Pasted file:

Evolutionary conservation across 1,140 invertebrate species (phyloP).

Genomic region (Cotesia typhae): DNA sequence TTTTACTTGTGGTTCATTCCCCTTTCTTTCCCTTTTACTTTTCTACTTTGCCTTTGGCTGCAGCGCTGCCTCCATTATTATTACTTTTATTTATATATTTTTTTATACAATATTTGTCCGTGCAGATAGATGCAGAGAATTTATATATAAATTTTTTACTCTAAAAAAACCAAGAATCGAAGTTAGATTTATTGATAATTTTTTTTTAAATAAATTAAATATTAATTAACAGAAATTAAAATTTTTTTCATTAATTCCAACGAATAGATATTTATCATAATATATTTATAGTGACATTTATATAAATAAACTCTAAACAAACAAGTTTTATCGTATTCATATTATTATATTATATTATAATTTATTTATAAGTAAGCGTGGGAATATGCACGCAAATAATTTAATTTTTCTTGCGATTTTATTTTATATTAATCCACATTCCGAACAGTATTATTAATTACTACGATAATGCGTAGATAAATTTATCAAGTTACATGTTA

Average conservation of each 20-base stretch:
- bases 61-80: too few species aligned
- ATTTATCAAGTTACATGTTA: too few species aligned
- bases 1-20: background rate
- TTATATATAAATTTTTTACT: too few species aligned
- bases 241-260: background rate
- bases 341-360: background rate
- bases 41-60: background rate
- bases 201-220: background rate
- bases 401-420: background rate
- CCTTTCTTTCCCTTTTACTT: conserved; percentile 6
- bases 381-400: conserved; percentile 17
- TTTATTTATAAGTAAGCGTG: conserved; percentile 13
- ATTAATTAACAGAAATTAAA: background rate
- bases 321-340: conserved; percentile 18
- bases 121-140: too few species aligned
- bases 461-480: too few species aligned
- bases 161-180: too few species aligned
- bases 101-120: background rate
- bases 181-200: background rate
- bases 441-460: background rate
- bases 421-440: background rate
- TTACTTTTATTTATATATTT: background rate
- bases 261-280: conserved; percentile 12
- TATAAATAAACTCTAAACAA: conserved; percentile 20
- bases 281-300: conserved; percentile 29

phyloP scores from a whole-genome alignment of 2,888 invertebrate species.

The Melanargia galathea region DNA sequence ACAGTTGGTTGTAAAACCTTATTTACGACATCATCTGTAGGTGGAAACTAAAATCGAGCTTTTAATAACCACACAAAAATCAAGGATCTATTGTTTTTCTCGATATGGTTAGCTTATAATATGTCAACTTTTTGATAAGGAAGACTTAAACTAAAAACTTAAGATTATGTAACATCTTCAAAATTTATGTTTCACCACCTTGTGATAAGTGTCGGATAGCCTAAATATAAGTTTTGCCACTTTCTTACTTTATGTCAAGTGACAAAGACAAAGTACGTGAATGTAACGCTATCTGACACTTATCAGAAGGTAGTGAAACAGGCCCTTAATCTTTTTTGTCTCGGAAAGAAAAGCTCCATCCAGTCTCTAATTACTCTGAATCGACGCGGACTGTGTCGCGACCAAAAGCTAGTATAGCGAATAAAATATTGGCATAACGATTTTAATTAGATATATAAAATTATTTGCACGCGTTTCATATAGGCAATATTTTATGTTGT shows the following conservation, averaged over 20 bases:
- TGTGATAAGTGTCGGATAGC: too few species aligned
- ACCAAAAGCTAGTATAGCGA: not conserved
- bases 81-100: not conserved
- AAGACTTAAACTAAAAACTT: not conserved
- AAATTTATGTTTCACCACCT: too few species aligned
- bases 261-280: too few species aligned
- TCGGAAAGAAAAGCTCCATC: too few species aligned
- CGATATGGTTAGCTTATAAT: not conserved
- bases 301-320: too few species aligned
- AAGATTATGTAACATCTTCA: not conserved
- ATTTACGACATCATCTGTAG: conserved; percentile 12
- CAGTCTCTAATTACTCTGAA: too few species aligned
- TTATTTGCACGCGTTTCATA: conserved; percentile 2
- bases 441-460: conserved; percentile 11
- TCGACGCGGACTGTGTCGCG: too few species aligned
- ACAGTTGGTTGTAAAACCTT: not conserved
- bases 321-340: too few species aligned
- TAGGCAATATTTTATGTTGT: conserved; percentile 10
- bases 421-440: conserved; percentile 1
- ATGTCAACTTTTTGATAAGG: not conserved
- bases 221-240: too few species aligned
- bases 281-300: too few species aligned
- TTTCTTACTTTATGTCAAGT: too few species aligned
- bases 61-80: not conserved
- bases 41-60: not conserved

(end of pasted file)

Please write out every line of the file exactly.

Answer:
Evolutionary conservation across 1,140 invertebrate species (phyloP).

Genomic region (Cotesia typhae): DNA sequence TTTTACTTGTGGTTCATTCCCCTTTCTTTCCCTTTTACTTTTCTACTTTGCCTTTGGCTGCAGCGCTGCCTCCATTATTATTACTTTTATTTATATATTTTTTTATACAATATTTGTCCGTGCAGATAGATGCAGAGAATTTATATATAAATTTTTTACTCTAAAAAAACCAAGAATCGAAGTTAGATTTATTGATAATTTTTTTTTAAATAAATTAAATATTAATTAACAGAAATTAAAATTTTTTTCATTAATTCCAACGAATAGATATTTATCATAATATATTTATAGTGACATTTATATAAATAAACTCTAAACAAACAAGTTTTATCGTATTCATATTATTATATTATATTATAATTTATTTATAAGTAAGCGTGGGAATATGCACGCAAATAATTTAATTTTTCTTGCGATTTTATTTTATATTAATCCACATTCCGAACAGTATTATTAATTACTACGATAATGCGTAGATAAATTTATCAAGTTACATGTTA

Average conservation of each 20-base stretch:
- bases 61-80: too few species aligned
- ATTTATCAAGTTACATGTTA: too few species aligned
- bases 1-20: background rate
- TTATATATAAATTTTTTACT: too few species aligned
- bases 241-260: background rate
- bases 341-360: background rate
- bases 41-60: background rate
- bases 201-220: background rate
- bases 401-420: background rate
- CCTTTCTTTCCCTTTTACTT: conserved; percentile 6
- bases 381-400: conserved; percentile 17
- TTTATTTATAAGTAAGCGTG: conserved; percentile 13
- ATTAATTAACAGAAATTAAA: background rate
- bases 321-340: conserved; percentile 18
- bases 121-140: too few species aligned
- bases 461-480: too few species aligned
- bases 161-180: too few species aligned
- bases 101-120: background rate
- bases 181-200: background rate
- bases 441-460: background rate
- bases 421-440: background rate
- TTACTTTTATTTATATATTT: background rate
- bases 261-280: conserved; percentile 12
- TATAAATAAACTCTAAACAA: conserved; percentile 20
- bases 281-300: conserved; percentile 29

phyloP scores from a whole-genome alignment of 2,888 invertebrate species.

The Melanargia galathea region DNA sequence ACAGTTGGTTGTAAAACCTTATTTACGACATCATCTGTAGGTGGAAACTAAAATCGAGCTTTTAATAACCACACAAAAATCAAGGATCTATTGTTTTTCTCGATATGGTTAGCTTATAATATGTCAACTTTTTGATAAGGAAGACTTAAACTAAAAACTTAAGATTATGTAACATCTTCAAAATTTATGTTTCACCACCTTGTGATAAGTGTCGGATAGCCTAAATATAAGTTTTGCCACTTTCTTACTTTATGTCAAGTGACAAAGACAAAGTACGTGAATGTAACGCTATCTGACACTTATCAGAAGGTAGTGAAACAGGCCCTTAATCTTTTTTGTCTCGGAAAGAAAAGCTCCATCCAGTCTCTAATTACTCTGAATCGACGCGGACTGTGTCGCGACCAAAAGCTAGTATAGCGAATAAAATATTGGCATAACGATTTTAATTAGATATATAAAATTATTTGCACGCGTTTCATATAGGCAATATTTTATGTTGT shows the following conservation, averaged over 20 bases:
- TGTGATAAGTGTCGGATAGC: too few species aligned
- ACCAAAAGCTAGTATAGCGA: not conserved
- bases 81-100: not conserved
- AAGACTTAAACTAAAAACTT: not conserved
- AAATTTATGTTTCACCACCT: too few species aligned
- bases 261-280: too few species aligned
- TCGGAAAGAAAAGCTCCATC: too few species aligned
- CGATATGGTTAGCTTATAAT: not conserved
- bases 301-320: too few species aligned
- AAGATTATGTAACATCTTCA: not conserved
- ATTTACGACATCATCTGTAG: conserved; percentile 12
- CAGTCTCTAATTACTCTGAA: too few species aligned
- TTATTTGCACGCGTTTCATA: conserved; percentile 2
- bases 441-460: conserved; percentile 11
- TCGACGCGGACTGTGTCGCG: too few species aligned
- ACAGTTGGTTGTAAAACCTT: not conserved
- bases 321-340: too few species aligned
- TAGGCAATATTTTATGTTGT: conserved; percentile 10
- bases 421-440: conserved; percentile 1
- ATGTCAACTTTTTGATAAGG: not conserved
- bases 221-240: too few species aligned
- bases 281-300: too few species aligned
- TTTCTTACTTTATGTCAAGT: too few species aligned
- bases 61-80: not conserved
- bases 41-60: not conserved